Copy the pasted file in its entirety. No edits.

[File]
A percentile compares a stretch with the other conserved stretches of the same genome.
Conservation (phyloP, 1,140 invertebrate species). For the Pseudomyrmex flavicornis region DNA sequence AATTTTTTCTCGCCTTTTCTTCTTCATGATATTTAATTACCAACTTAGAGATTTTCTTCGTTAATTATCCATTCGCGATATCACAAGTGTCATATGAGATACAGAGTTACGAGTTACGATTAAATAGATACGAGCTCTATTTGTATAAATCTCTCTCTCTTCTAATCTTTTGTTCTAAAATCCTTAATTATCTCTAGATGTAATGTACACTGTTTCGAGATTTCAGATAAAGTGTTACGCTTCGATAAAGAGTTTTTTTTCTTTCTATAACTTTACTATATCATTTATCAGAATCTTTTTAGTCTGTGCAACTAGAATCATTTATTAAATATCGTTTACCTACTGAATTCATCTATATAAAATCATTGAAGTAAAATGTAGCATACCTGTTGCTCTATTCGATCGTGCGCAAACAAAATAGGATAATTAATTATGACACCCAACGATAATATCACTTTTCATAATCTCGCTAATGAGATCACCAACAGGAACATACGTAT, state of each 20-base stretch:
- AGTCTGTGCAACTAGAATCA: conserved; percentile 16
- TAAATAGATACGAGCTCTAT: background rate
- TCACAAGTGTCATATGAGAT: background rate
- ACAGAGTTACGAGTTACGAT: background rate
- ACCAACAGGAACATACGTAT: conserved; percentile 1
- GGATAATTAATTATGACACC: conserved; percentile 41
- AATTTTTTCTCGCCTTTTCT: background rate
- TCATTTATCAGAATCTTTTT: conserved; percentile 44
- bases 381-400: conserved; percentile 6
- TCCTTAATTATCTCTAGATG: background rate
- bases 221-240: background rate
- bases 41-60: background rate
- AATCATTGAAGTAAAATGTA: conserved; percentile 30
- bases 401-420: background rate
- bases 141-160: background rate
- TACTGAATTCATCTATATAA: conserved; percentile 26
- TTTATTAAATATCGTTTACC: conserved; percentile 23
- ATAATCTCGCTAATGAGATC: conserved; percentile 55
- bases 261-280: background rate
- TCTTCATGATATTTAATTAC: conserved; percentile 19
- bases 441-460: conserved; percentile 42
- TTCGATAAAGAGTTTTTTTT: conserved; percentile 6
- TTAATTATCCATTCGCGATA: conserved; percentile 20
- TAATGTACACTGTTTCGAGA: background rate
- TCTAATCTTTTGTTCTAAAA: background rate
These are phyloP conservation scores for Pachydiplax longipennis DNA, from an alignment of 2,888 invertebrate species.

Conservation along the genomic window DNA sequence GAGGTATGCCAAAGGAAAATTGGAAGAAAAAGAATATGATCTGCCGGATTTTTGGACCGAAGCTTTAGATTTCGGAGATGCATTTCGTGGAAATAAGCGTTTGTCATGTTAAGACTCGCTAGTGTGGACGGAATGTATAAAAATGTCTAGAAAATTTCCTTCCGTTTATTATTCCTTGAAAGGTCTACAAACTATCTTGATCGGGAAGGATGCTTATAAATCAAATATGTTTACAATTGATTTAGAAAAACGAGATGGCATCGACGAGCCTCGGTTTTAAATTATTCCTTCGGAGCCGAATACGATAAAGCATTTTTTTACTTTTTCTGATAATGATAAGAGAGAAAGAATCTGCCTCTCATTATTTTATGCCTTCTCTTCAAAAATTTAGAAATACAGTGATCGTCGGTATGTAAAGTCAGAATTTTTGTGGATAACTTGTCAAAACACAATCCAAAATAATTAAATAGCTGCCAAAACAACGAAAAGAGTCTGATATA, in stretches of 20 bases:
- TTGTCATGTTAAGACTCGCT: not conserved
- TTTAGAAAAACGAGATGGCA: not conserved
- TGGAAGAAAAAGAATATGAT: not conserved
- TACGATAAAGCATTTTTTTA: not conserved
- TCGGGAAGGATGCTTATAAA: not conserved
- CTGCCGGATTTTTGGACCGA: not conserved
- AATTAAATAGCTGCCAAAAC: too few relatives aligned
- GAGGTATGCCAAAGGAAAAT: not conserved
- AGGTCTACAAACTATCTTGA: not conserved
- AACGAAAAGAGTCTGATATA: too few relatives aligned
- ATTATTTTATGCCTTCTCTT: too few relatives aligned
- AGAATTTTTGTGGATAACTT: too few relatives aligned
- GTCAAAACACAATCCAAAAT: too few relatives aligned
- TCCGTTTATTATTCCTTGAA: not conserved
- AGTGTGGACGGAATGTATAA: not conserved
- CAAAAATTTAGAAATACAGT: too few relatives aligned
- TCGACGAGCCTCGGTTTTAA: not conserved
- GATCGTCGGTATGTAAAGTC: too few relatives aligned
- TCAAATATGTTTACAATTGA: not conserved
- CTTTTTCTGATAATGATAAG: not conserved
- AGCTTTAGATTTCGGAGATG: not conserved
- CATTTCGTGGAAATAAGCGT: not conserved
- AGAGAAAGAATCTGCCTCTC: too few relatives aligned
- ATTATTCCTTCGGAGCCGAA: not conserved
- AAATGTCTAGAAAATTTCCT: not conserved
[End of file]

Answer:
A percentile compares a stretch with the other conserved stretches of the same genome.
Conservation (phyloP, 1,140 invertebrate species). For the Pseudomyrmex flavicornis region DNA sequence AATTTTTTCTCGCCTTTTCTTCTTCATGATATTTAATTACCAACTTAGAGATTTTCTTCGTTAATTATCCATTCGCGATATCACAAGTGTCATATGAGATACAGAGTTACGAGTTACGATTAAATAGATACGAGCTCTATTTGTATAAATCTCTCTCTCTTCTAATCTTTTGTTCTAAAATCCTTAATTATCTCTAGATGTAATGTACACTGTTTCGAGATTTCAGATAAAGTGTTACGCTTCGATAAAGAGTTTTTTTTCTTTCTATAACTTTACTATATCATTTATCAGAATCTTTTTAGTCTGTGCAACTAGAATCATTTATTAAATATCGTTTACCTACTGAATTCATCTATATAAAATCATTGAAGTAAAATGTAGCATACCTGTTGCTCTATTCGATCGTGCGCAAACAAAATAGGATAATTAATTATGACACCCAACGATAATATCACTTTTCATAATCTCGCTAATGAGATCACCAACAGGAACATACGTAT, state of each 20-base stretch:
- AGTCTGTGCAACTAGAATCA: conserved; percentile 16
- TAAATAGATACGAGCTCTAT: background rate
- TCACAAGTGTCATATGAGAT: background rate
- ACAGAGTTACGAGTTACGAT: background rate
- ACCAACAGGAACATACGTAT: conserved; percentile 1
- GGATAATTAATTATGACACC: conserved; percentile 41
- AATTTTTTCTCGCCTTTTCT: background rate
- TCATTTATCAGAATCTTTTT: conserved; percentile 44
- bases 381-400: conserved; percentile 6
- TCCTTAATTATCTCTAGATG: background rate
- bases 221-240: background rate
- bases 41-60: background rate
- AATCATTGAAGTAAAATGTA: conserved; percentile 30
- bases 401-420: background rate
- bases 141-160: background rate
- TACTGAATTCATCTATATAA: conserved; percentile 26
- TTTATTAAATATCGTTTACC: conserved; percentile 23
- ATAATCTCGCTAATGAGATC: conserved; percentile 55
- bases 261-280: background rate
- TCTTCATGATATTTAATTAC: conserved; percentile 19
- bases 441-460: conserved; percentile 42
- TTCGATAAAGAGTTTTTTTT: conserved; percentile 6
- TTAATTATCCATTCGCGATA: conserved; percentile 20
- TAATGTACACTGTTTCGAGA: background rate
- TCTAATCTTTTGTTCTAAAA: background rate
These are phyloP conservation scores for Pachydiplax longipennis DNA, from an alignment of 2,888 invertebrate species.

Conservation along the genomic window DNA sequence GAGGTATGCCAAAGGAAAATTGGAAGAAAAAGAATATGATCTGCCGGATTTTTGGACCGAAGCTTTAGATTTCGGAGATGCATTTCGTGGAAATAAGCGTTTGTCATGTTAAGACTCGCTAGTGTGGACGGAATGTATAAAAATGTCTAGAAAATTTCCTTCCGTTTATTATTCCTTGAAAGGTCTACAAACTATCTTGATCGGGAAGGATGCTTATAAATCAAATATGTTTACAATTGATTTAGAAAAACGAGATGGCATCGACGAGCCTCGGTTTTAAATTATTCCTTCGGAGCCGAATACGATAAAGCATTTTTTTACTTTTTCTGATAATGATAAGAGAGAAAGAATCTGCCTCTCATTATTTTATGCCTTCTCTTCAAAAATTTAGAAATACAGTGATCGTCGGTATGTAAAGTCAGAATTTTTGTGGATAACTTGTCAAAACACAATCCAAAATAATTAAATAGCTGCCAAAACAACGAAAAGAGTCTGATATA, in stretches of 20 bases:
- TTGTCATGTTAAGACTCGCT: not conserved
- TTTAGAAAAACGAGATGGCA: not conserved
- TGGAAGAAAAAGAATATGAT: not conserved
- TACGATAAAGCATTTTTTTA: not conserved
- TCGGGAAGGATGCTTATAAA: not conserved
- CTGCCGGATTTTTGGACCGA: not conserved
- AATTAAATAGCTGCCAAAAC: too few relatives aligned
- GAGGTATGCCAAAGGAAAAT: not conserved
- AGGTCTACAAACTATCTTGA: not conserved
- AACGAAAAGAGTCTGATATA: too few relatives aligned
- ATTATTTTATGCCTTCTCTT: too few relatives aligned
- AGAATTTTTGTGGATAACTT: too few relatives aligned
- GTCAAAACACAATCCAAAAT: too few relatives aligned
- TCCGTTTATTATTCCTTGAA: not conserved
- AGTGTGGACGGAATGTATAA: not conserved
- CAAAAATTTAGAAATACAGT: too few relatives aligned
- TCGACGAGCCTCGGTTTTAA: not conserved
- GATCGTCGGTATGTAAAGTC: too few relatives aligned
- TCAAATATGTTTACAATTGA: not conserved
- CTTTTTCTGATAATGATAAG: not conserved
- AGCTTTAGATTTCGGAGATG: not conserved
- CATTTCGTGGAAATAAGCGT: not conserved
- AGAGAAAGAATCTGCCTCTC: too few relatives aligned
- ATTATTCCTTCGGAGCCGAA: not conserved
- AAATGTCTAGAAAATTTCCT: not conserved